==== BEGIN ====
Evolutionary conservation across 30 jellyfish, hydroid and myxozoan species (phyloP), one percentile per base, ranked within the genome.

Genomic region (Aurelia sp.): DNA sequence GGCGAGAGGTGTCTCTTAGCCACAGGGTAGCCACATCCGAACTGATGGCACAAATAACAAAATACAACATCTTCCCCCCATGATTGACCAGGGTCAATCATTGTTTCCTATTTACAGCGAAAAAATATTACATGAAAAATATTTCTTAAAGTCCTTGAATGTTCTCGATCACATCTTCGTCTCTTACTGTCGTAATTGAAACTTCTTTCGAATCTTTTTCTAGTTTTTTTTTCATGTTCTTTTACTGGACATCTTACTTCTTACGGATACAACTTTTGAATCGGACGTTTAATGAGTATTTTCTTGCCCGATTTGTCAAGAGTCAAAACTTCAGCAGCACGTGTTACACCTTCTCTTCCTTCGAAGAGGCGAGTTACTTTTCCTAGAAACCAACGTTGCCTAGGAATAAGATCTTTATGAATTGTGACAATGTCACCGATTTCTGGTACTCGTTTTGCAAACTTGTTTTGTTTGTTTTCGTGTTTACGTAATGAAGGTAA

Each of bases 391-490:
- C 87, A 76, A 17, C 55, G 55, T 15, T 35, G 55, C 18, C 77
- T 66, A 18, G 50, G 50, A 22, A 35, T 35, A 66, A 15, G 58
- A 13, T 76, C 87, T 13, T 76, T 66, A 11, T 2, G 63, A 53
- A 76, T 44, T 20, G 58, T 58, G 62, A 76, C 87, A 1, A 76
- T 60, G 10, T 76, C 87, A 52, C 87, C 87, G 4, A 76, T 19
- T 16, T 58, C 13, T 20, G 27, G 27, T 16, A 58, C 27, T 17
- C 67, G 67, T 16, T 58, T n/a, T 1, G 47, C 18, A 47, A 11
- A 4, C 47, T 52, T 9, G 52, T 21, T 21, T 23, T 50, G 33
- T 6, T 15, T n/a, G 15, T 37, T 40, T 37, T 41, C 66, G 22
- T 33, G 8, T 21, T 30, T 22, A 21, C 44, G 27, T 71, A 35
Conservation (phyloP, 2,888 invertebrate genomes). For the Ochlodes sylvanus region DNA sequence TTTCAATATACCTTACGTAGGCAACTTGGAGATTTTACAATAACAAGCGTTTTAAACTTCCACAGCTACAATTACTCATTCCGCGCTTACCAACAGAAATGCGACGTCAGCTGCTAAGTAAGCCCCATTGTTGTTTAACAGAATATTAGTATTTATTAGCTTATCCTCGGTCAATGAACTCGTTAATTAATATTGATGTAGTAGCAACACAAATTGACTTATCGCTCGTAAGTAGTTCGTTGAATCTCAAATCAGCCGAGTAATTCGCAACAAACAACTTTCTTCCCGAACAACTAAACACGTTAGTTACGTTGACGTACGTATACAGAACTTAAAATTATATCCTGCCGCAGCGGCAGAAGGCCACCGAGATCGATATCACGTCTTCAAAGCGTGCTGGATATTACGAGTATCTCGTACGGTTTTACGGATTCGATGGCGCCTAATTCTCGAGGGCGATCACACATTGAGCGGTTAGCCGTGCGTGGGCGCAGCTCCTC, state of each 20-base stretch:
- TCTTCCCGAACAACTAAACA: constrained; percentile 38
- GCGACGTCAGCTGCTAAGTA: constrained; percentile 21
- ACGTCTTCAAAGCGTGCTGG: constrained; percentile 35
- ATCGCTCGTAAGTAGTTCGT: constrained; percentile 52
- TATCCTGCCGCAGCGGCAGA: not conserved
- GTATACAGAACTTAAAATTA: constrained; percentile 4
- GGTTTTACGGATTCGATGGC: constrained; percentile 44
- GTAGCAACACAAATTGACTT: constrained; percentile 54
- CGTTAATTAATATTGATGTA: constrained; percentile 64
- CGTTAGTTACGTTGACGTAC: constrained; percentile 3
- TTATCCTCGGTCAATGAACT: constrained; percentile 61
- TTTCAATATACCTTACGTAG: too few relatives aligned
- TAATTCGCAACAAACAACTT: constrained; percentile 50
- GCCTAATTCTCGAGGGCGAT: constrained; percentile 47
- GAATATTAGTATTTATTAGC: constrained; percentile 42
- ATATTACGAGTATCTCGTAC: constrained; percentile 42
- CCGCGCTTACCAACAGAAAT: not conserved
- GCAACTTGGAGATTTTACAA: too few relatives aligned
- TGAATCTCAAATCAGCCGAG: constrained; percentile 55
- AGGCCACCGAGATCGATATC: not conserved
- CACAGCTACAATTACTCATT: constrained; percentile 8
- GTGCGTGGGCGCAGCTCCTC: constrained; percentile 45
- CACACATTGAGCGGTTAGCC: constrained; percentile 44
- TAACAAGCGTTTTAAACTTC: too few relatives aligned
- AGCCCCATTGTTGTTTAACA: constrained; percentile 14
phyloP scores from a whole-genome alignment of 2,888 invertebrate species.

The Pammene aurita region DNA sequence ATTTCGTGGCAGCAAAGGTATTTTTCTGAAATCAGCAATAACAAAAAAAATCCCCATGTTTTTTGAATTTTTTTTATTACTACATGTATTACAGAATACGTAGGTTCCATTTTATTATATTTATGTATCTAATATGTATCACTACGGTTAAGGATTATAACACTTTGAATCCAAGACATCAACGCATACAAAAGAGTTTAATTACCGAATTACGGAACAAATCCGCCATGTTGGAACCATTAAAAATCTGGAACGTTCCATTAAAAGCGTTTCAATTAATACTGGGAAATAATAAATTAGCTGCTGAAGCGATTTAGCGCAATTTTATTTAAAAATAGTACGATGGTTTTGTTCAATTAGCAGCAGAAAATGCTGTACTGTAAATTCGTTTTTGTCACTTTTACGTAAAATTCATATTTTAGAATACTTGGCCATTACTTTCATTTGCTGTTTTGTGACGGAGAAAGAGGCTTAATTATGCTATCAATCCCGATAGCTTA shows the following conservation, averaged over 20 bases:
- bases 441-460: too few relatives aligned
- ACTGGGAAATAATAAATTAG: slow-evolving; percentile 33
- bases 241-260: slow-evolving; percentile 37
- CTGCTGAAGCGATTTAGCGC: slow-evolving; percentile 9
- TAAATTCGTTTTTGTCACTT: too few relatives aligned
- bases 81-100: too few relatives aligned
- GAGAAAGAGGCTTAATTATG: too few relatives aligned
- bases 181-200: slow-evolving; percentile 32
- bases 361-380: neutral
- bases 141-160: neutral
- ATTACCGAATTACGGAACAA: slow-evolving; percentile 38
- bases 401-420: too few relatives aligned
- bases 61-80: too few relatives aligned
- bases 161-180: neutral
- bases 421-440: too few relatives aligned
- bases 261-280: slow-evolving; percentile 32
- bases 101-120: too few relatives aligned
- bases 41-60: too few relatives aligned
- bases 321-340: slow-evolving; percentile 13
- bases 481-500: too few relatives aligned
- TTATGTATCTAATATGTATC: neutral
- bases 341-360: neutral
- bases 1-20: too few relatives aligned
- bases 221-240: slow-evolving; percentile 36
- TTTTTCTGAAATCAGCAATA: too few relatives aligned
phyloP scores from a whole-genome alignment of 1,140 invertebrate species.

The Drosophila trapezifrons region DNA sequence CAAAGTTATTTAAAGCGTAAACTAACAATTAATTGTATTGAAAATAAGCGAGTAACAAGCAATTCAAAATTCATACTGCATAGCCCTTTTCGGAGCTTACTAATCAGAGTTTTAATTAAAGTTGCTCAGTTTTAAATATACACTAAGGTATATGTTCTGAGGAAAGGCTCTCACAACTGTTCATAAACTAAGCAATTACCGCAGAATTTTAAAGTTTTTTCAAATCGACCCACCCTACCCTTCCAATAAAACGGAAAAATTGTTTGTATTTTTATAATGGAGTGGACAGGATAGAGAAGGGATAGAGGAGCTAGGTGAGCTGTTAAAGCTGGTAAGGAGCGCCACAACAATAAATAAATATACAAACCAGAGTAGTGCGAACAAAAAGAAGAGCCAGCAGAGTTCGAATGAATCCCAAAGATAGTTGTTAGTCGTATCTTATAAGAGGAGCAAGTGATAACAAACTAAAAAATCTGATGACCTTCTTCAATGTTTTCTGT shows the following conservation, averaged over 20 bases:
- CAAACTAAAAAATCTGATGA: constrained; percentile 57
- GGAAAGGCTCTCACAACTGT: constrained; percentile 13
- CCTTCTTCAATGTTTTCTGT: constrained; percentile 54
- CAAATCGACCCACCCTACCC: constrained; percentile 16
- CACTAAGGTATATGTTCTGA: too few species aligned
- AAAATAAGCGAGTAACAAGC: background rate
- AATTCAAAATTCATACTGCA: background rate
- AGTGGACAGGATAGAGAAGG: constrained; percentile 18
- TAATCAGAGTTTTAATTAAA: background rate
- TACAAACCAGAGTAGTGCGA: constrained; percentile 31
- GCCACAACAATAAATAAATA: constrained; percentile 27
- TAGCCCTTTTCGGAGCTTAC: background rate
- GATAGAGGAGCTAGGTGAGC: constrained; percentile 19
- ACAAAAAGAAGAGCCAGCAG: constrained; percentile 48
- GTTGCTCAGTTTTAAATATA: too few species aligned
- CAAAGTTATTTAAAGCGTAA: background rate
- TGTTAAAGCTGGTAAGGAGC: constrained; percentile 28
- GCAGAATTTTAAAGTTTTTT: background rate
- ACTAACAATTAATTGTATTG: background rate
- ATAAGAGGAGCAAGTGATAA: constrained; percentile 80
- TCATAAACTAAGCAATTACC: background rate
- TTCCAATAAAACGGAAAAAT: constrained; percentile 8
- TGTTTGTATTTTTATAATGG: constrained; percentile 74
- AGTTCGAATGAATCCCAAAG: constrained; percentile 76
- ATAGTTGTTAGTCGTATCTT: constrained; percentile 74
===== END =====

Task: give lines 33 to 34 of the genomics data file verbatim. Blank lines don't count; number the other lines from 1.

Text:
- TGAATCTCAAATCAGCCGAG: constrained; percentile 55
- AGGCCACCGAGATCGATATC: not conserved